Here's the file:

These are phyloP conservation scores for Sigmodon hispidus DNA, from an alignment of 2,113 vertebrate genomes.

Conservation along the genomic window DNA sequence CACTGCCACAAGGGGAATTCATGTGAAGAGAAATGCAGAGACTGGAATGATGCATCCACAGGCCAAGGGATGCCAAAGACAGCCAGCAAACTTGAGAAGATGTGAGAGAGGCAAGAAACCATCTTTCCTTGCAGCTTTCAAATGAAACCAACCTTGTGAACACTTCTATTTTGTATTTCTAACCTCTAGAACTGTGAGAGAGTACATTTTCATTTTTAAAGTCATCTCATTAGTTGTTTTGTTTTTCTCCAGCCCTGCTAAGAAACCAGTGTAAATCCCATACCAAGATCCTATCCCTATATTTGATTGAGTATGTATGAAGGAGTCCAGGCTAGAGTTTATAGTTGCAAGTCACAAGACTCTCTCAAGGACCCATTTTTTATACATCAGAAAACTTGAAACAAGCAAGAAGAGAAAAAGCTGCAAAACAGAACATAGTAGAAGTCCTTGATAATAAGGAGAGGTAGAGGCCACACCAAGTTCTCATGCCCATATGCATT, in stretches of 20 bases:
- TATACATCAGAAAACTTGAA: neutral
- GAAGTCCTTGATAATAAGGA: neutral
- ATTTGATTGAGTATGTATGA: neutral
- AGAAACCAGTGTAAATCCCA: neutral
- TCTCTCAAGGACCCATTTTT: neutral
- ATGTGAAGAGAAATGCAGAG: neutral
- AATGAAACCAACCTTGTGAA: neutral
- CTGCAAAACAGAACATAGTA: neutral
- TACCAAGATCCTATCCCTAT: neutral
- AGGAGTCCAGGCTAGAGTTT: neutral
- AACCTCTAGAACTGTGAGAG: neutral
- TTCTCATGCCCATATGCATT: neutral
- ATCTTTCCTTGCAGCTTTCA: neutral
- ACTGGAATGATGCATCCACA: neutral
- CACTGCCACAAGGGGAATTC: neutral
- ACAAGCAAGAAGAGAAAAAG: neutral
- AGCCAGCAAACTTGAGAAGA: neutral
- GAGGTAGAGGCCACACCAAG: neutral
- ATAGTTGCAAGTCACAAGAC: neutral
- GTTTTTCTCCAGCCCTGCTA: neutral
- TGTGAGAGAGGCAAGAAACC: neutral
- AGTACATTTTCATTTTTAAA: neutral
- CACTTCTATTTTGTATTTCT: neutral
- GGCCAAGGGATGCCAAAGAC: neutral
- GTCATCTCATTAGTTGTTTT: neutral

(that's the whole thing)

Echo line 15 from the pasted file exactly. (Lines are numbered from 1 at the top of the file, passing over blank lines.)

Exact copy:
- ATCTTTCCTTGCAGCTTTCA: neutral